57.2.1 What Is MRI and Why Is It Done?
MRI has steadily increased in popularity as a noninvasive, painless diagnostic imaging procedure. MRI images are produced using a strong (typically, 1.5 tesla [15,000 gauss]) magnetic field into which radiofrequency (RF) pulses are injected. MRI is the imaging method of choice for examinations in which water content differences make it possible to differentiate tissue types.1 It offers distinct advantages over computed tomography, both in terms of the quality of the obtained images for certain types of tissue (like brain) and the lack of exposure to ionizing radiation. MRI scans are frequently ordered by neurologists and neurosurgeons for patients of all ages with neurological disorders. In addition to intra-axial pathology, orthopedic problems such as osteomyelitis, soft tissue muscle tumors, and damaged knee menisci can be assessed using MRI techniques.1
57.2.2 What Is Unique About the MRI Suite in Terms of Caring for a Patient?
The extreme strength of the magnetic field in an MRI scanner can be hazardous. For example, patients with implanted ferromagnetic objects like aneurysm clips have had these fatally pulled out of position by the magnetic field.2 Similarly, some authorities have expressed concerns about carrying out MRI scans in patients with pacemakers.3 Likewise, ferromagnetic objects like wrenches, scissors, IV poles, pens, stethoscopes, and even hair barrettes can become accidental projectiles. In one case, a pillow containing metal springs, not detectable using a handheld magnet, flew into the magnet during positioning of a patient, fortunately without causing injury,4 However, projectile oxygen and nitrous oxide tank cylinder accidents causing injuries and even death have been reported during the last decade.5-7
Zimmer et al8 relate the following interesting cautionary tale. A 2-year-old boy underwent abdominal MRI scanning under general anesthesia. During the procedure, an anesthesia practitioner carried a portable sevoflurane vaporizer into the MRI suite. When the vaporizer was placed on an examination table, it was vigorously attracted toward the scanner, and it was only by the strength of two people that the vaporizer was directed to strike against the gantry, instead of flying directly into the magnet where it might have hit the child. Quenching the magnet, that is, emergency release of liquid helium from the scanner to collapse the magnetic field was initially considered, but the vaporizer could be removed with the help of a third individual. Of interest, immediately after the mishap the portable vaporizer was tested for magnetism with a strong handheld magnet, and no attraction was apparent. A review of the event revealed that the vaporizer contained ferromagnetic material in the temperature compensation module.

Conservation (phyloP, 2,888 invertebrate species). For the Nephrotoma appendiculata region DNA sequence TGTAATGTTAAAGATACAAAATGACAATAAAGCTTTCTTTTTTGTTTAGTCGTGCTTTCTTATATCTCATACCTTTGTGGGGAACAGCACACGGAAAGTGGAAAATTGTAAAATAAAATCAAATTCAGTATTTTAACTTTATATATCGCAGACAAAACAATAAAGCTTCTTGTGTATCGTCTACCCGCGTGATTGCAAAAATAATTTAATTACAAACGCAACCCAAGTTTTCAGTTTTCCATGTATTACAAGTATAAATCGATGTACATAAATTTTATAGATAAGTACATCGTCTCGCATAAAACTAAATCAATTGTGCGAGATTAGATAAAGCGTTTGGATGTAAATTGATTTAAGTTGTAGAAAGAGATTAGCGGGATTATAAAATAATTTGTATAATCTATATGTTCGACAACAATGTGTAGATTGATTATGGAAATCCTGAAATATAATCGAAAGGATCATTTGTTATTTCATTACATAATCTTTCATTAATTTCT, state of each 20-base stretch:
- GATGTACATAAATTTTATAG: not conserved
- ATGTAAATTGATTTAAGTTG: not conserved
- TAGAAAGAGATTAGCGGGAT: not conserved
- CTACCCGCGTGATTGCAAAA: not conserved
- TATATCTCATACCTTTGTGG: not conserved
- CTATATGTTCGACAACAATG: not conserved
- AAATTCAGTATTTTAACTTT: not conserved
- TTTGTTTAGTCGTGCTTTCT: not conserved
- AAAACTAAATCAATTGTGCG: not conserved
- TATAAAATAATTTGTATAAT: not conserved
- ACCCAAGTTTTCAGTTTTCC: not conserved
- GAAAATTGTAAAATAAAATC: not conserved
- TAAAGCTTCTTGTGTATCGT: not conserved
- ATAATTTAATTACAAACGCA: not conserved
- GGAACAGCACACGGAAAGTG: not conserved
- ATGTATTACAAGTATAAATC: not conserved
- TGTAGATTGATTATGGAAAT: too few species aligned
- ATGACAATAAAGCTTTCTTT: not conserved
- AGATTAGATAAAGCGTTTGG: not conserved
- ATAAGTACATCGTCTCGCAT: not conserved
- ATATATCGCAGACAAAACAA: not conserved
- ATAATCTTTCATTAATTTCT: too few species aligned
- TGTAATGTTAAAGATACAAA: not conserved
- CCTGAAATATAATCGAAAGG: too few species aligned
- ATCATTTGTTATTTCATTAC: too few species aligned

In addition to the attractive forces of the magnetic field on ferromagnetic objects, the strong magnetic field and associated RF pulses can interfere with the operation of ordinary anesthesia machines, as well as with patient-monitoring equipment, sometimes resulting in patient injury.9
It should be emphasized that some anesthesia machines and patient monitors that are alleged to be MRI compatible may still contain ferromagnetic components and may pose risks when safety precautions (often described in fine print in the user's manual) are violated.
57.2.3 Why Might MRI Require Moderate or Deep Sedation, or General Anesthesia?
Patients must remain motionless during MRI scans. However, the long duration (up to 20 minutes or more) of some MRI scans and the loud noise of the MRI machine may eventually lead to significant discomfort for many patients. In addition to fidgeting, many MRI patients are fearful or claustrophobic. Moderate to deep sedation, and sometimes general anesthesia, may be required to immobilize these patients sufficiently to obtain good quality scan images, particularly in children and mentally challenged patients.
57.2.4 What Special Precautions Must Clinicians Take When Responding to or Working in the MRI Suite?
Clinicians caring for patients in MRI suites must be careful to rid themselves of all objects with possible ferromagnetic components, such as pagers, mobile phones, keys, pens, and stethoscopes. In addition, credit cards and ID badges may be demagnetized by the magnetic field.
There are serious concerns regarding the clinical monitoring modalities available in an MRI unit. In order to monitor the patients undergoing general anesthesia properly, it is necessary to have MRI-compatible systems that support automatic noninvasive blood pressure monitoring, electrocardiography, pulse oximetry, capnography, and even multichannel invasive pressure monitoring. To avoid burns10 and fires,11 electrocardiogram electrodes must be applied at a distance from the imaging area, or (in special cases) should be replaced with special MRI-compatible carbon electrodes.
57.2.5 Where Can One Obtain MRI-Compatible Anesthesia Equipment?
The list of MRI-compatible anesthesia equipment needed in an MRI suite can be extensive and includes, but is not limited to, anesthesia machines, patient monitors, oxygen cylinders, and laryngoscopes. Hospital purchasing departments should be able to provide useful information on the availability of this equipment. The author recommends getting information from the web site www.magmedix.com. Additional resources appear in Appendix 57.1.